IQ 78 tribesmen in the Democratic Republic of the Congo have carried out one of their most serious attacks yet on a Doctors without Borders (MSF) Ebola clinic in North Kivu, halting the white liberals’ attempts to contain the epidemic in the north of that country.
According to a statement released today by MSF, their “Ebola center” in North Kivu was rendered “inoperative following a violent attack” and that the facility had been “partially burnt down.”
The attack had caused MSF to “suspend activities at the center,” a move, which it said, “will severely limit access to essential health services.”
The MSF statement said that at “10pm on 24 February, unidentified assailants attacked the MSF-managed Ebola Treatment Centre in Katwa.
“After throwing stones at the facility, they set parts of the structure on fire and destroyed wards and equipment.
“This attack was traumatic for patients, their relatives and staff present inside the center at the time,” said Emmanuel Massart, MSF’s Emergency Coordinator in Katwa.
“We managed to relocate all four confirmed and six suspected patients to nearby treatment centers, but this attack has crippled our ability to respond to what is now the epicentre of the outbreak.”
“Although the reasons behind the attack are unclear and such violence is unacceptable, what we know is that organizations involved in the Ebola response – MSF included – have failed to gain the trust of a significant part of the population,” said Meinie Nicolai, MSF’s General Director, who is currently visiting North Kivu.
Of course, Nicolai will not admit that truth about why the local tribesman attack the MSF clinics: it is because the Congo has an average IQ of 78 and the inhabitants are unable to comprehend the dimensions of the problem, and that their behavior is the reason for the spread of the disease.
Instead, in their minds, the disease only “appears” when white people arrive, claiming to want to treat it—and in an IQ 78 world, this translates to an “understanding” that the whites are actually bringing the disease.
Another report by NPR also revealed the problems inherent in race-denying organizations like MSF employing locals to “help” them in treating the outbreak.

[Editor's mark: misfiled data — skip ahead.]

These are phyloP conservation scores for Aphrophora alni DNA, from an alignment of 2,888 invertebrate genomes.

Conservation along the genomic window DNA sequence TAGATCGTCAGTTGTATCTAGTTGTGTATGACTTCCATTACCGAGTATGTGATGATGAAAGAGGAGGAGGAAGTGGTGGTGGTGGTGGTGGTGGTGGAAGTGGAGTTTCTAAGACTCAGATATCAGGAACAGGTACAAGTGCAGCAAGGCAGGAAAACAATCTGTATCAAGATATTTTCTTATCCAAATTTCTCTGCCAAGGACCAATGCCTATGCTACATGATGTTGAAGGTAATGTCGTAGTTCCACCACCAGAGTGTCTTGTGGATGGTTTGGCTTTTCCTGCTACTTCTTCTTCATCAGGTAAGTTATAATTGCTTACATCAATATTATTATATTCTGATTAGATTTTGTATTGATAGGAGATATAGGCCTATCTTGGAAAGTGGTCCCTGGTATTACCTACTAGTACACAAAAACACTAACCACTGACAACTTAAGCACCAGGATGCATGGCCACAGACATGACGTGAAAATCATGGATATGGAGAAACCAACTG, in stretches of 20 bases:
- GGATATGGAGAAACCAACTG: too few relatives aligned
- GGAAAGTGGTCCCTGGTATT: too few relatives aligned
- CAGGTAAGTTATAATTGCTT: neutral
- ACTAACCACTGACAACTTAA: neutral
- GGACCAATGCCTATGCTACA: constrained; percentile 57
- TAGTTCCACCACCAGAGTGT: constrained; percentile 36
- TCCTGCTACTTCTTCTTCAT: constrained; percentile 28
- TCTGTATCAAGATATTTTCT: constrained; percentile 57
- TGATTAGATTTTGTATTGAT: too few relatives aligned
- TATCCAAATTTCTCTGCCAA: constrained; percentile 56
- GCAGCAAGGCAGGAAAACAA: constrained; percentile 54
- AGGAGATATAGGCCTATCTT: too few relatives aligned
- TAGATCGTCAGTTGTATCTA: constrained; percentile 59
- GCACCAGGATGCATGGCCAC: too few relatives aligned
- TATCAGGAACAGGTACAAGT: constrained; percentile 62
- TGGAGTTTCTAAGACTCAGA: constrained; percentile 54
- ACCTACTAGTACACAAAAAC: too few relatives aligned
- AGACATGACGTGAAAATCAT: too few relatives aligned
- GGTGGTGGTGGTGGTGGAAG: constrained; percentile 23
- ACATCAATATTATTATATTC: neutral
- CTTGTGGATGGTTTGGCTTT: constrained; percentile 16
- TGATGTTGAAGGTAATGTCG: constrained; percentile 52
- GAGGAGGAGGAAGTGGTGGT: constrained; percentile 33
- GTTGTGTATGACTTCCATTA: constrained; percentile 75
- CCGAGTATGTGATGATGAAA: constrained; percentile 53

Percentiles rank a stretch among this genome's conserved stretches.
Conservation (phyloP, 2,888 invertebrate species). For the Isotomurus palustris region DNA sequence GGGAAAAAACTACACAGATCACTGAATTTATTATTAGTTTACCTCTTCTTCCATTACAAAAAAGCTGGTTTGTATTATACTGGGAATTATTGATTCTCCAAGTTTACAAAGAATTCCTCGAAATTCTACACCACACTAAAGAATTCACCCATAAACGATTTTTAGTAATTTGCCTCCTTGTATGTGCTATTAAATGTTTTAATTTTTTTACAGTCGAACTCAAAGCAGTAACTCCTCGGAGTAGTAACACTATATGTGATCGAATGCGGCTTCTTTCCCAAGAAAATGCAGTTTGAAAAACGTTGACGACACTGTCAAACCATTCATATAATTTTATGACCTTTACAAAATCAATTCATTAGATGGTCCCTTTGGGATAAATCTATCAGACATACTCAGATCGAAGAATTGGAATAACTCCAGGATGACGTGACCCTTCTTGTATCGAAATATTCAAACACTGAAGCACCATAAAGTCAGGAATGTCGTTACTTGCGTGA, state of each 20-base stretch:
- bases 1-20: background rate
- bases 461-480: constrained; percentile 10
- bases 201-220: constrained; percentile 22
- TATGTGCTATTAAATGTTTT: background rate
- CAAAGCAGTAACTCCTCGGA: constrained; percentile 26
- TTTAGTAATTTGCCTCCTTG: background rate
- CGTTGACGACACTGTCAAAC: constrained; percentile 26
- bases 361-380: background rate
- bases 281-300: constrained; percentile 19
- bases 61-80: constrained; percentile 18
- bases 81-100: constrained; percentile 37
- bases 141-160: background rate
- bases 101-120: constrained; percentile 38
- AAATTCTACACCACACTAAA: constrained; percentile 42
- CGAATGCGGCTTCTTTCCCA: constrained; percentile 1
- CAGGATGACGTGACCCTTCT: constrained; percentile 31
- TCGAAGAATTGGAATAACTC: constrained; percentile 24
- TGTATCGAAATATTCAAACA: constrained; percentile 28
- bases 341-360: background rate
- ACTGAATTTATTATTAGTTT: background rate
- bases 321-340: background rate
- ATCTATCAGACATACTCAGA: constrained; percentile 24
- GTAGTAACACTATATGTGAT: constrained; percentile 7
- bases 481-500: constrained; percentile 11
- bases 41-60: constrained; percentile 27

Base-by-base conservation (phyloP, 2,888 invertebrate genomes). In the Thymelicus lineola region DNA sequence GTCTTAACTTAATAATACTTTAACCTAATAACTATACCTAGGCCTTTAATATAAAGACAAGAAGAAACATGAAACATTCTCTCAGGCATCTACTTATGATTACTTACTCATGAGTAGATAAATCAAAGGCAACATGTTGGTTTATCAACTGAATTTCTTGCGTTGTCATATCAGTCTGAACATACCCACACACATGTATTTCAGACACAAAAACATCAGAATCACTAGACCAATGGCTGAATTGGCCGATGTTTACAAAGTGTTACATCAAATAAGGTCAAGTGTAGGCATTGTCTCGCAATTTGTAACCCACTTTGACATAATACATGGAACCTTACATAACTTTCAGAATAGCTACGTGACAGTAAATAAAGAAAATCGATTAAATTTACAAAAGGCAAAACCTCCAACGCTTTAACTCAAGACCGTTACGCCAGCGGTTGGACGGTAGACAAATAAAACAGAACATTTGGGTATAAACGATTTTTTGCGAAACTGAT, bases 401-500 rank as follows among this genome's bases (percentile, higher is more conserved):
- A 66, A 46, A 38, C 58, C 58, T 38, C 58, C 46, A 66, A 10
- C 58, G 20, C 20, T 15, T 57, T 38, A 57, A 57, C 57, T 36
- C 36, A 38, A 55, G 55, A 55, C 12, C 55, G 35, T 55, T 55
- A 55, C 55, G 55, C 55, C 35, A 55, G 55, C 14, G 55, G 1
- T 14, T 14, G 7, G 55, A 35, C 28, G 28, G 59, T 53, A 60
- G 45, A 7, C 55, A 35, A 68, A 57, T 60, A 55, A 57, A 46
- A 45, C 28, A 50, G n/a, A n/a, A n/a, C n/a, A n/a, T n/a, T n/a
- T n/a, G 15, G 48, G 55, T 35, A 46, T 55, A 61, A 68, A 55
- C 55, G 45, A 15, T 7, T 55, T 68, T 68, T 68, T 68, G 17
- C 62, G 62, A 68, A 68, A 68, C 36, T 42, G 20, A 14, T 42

According to the NPR report, even government-run facilities such as large hospitals do not set up triage tents to separate possible Ebola patients separately from everyone else, leading to mass cross-contamination.
There are also “hundreds of unofficial private health facilities in this area. Some are large operations. In many other cases it’s just a house — a very old house. And often a crowded one at that. In one bed putting two children.
“You can see people using several times the same gloves or the same equipment, including syringes. Along with modern medicine, many facilities also offer traditional cures.
“Traditional medicines are often diluted in water and put in a cup for the patient to drink. Then the cup often isn’t cleaned before it’s passed on to the next patient.
Dr. Cimanuka Germain of International Medical Corps, which is helping with the effort, says private clinics sometimes resist the help.
For instance, when he told the staff of one clinic that they should report suspected Ebola cases to a hotline instead of treating them, their response was: “This is not possible for us.”
That facility treats about 65 patients a day, says Germain. They didn’t want to lose business.
Then there’s the facility where Germain spent days training nurses on how to set up and operate a triage tent. Two weeks ago he showed up for a surprise visit.
“One of them was there without wearing gloves,” Germain says, sighing incredulously.
“We have to continually follow up,” he says.
Adding to the difficulty is the insecurity of the area, where multiple armed groups frequently clash with government forces. Paul Lopodo of Save the Children — which has been working with 39 health centers in the outbreak zone — recalls how back in December the violence prevented the group from checking in with one public clinic for two weeks.
By the time they returned, the staff was so out of practice, says Lopodo, that “we had to the run the training all over again.”